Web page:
The pattern of settlement: I. C. Wegman, Profitable and unprofitable acres: patterns of European expansion across Van Diemen’s Land, 1803-35, PhD thesis, University of Tasmania, 2018

24Oct18

Abstract: This thesis uses Historic Geographic Information Systems (HGIS) to uncover the continuing and new patterns of land use in colonial Van Diemen’s Land to 1835.
In 1817 free settlers were frst encouraged to emigrate to the colony of Van Diemen’s Land. They brought with them substantial assets, as well as ideals of British agriculture, and the following years saw a massive transformation of the island’s landscape. By the 1820s many visitors assumed these new agriculturalists were aspiring to recreate Britain, and praised what they saw as the early stages of this. They dismissed the work of the former convicts on their much smaller grants, and ignored the thousands of years of land management conducted by the Tasmanian Aboriginal people. In fact, as much as the settlers sought to reshape the landscape, they themselves were reshaped by it. Their aspirations were only possible because of the work of their predecessors.
By placing land grants and sales data into an HGIS, this thesis reconstructs the sequence of European settlement in three regions of the island: New Norfolk, Bothwell and through the Midlands. These case studies are used to argue the existence of two primary European settlement patterns. The frst is riverine intensive, a pattern based on European and settler-colonial precedent. The domain of emancipist grantees, the name refects the signifcance of waterways in shaping the early colony. This pattern gave way to the open extensive in the early-1820s, as the colony’s economy shifted to fne wool exports and the settlers required larger acreages.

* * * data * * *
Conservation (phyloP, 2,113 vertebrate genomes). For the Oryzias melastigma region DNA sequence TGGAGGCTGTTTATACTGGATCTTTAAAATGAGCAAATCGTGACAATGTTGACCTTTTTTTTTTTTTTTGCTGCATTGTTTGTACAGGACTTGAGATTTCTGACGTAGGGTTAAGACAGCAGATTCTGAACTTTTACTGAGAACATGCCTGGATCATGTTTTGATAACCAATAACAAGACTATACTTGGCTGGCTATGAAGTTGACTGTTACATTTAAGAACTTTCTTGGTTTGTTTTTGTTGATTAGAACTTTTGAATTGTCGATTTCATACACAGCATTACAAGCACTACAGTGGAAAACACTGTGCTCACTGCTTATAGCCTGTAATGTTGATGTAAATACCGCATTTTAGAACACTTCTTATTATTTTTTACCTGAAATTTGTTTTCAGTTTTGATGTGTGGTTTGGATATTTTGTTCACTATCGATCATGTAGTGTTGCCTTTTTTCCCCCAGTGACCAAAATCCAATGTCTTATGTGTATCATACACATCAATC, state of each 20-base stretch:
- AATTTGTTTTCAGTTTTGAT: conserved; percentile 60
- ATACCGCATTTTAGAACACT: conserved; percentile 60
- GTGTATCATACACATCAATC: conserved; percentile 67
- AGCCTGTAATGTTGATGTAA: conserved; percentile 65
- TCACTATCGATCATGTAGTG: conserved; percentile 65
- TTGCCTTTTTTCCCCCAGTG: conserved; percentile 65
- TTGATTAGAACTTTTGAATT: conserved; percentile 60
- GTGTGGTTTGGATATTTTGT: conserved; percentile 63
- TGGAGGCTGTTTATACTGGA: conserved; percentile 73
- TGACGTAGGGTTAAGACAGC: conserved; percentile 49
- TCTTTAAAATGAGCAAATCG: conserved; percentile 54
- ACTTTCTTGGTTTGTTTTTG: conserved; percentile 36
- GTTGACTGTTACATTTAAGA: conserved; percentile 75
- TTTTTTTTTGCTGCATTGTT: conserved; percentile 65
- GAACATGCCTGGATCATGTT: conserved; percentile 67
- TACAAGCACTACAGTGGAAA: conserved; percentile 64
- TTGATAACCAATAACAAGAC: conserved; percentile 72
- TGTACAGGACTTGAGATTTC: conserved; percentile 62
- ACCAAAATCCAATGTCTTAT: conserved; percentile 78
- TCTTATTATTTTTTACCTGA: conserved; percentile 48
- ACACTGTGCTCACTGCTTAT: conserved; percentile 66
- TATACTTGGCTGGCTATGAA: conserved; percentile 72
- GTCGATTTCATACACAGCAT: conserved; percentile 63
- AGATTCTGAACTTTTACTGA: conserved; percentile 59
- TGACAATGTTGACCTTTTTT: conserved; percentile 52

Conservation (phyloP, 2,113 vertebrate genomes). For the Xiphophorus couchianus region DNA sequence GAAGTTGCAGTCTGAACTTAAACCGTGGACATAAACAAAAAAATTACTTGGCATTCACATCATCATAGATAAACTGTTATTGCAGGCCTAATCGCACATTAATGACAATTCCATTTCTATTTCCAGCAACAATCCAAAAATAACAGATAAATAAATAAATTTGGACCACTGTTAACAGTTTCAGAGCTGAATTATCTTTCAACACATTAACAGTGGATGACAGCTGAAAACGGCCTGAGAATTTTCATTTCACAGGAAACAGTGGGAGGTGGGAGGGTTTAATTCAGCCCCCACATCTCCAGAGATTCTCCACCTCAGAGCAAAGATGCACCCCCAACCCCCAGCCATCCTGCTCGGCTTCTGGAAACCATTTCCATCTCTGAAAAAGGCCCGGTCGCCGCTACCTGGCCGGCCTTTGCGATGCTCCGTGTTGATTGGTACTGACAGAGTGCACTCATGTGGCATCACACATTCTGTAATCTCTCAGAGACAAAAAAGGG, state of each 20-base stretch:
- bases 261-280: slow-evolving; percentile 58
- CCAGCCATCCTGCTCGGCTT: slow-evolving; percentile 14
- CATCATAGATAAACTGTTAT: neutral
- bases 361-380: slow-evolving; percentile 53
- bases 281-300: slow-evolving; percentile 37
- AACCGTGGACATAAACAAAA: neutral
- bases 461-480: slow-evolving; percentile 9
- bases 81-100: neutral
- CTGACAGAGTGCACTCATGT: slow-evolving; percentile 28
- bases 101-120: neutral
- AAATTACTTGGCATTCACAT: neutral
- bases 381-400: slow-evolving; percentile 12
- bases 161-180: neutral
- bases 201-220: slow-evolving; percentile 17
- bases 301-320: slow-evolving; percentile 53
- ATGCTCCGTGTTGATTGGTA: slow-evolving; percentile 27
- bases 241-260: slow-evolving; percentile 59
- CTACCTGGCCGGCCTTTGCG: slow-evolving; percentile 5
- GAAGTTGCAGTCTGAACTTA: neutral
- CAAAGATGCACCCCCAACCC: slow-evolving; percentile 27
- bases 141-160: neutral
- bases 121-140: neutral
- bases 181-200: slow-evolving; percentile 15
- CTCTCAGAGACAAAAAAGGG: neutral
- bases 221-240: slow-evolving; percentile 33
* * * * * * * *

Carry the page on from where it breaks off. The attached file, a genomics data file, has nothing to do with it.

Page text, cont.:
This thesis argues that both of these patterns were reliant on the Aboriginal mosaic patterns, as the settlers were drawn to areas kept clear with fre-stick farming. Settlers in the open extensive stage were particularly drawn to the large ‘plains’, and their land-use represented a drastic departure from accepted British methods. Nonetheless, the riverine intensive settlers also benefted from cleared lands. By combining the settlement pattern parameters with environmental data and settlement sequences, this thesis argues that it is possible to uncover details of the pre-European landscape that were not recorded before it was irrevocably altered by the arrival of large-scale pastoral pursuits.
Connecting land records to colonial survey charts also enables this thesis to measure the extent to which acreages were over- or under-measured. Using these fndings, it analyses allegations of corruptions that were frequently levelled against the colonial surveyors. Their work is critiqued within the context of surveyor work-load, changing settler and governmental priorities, and the rise of the Black War.



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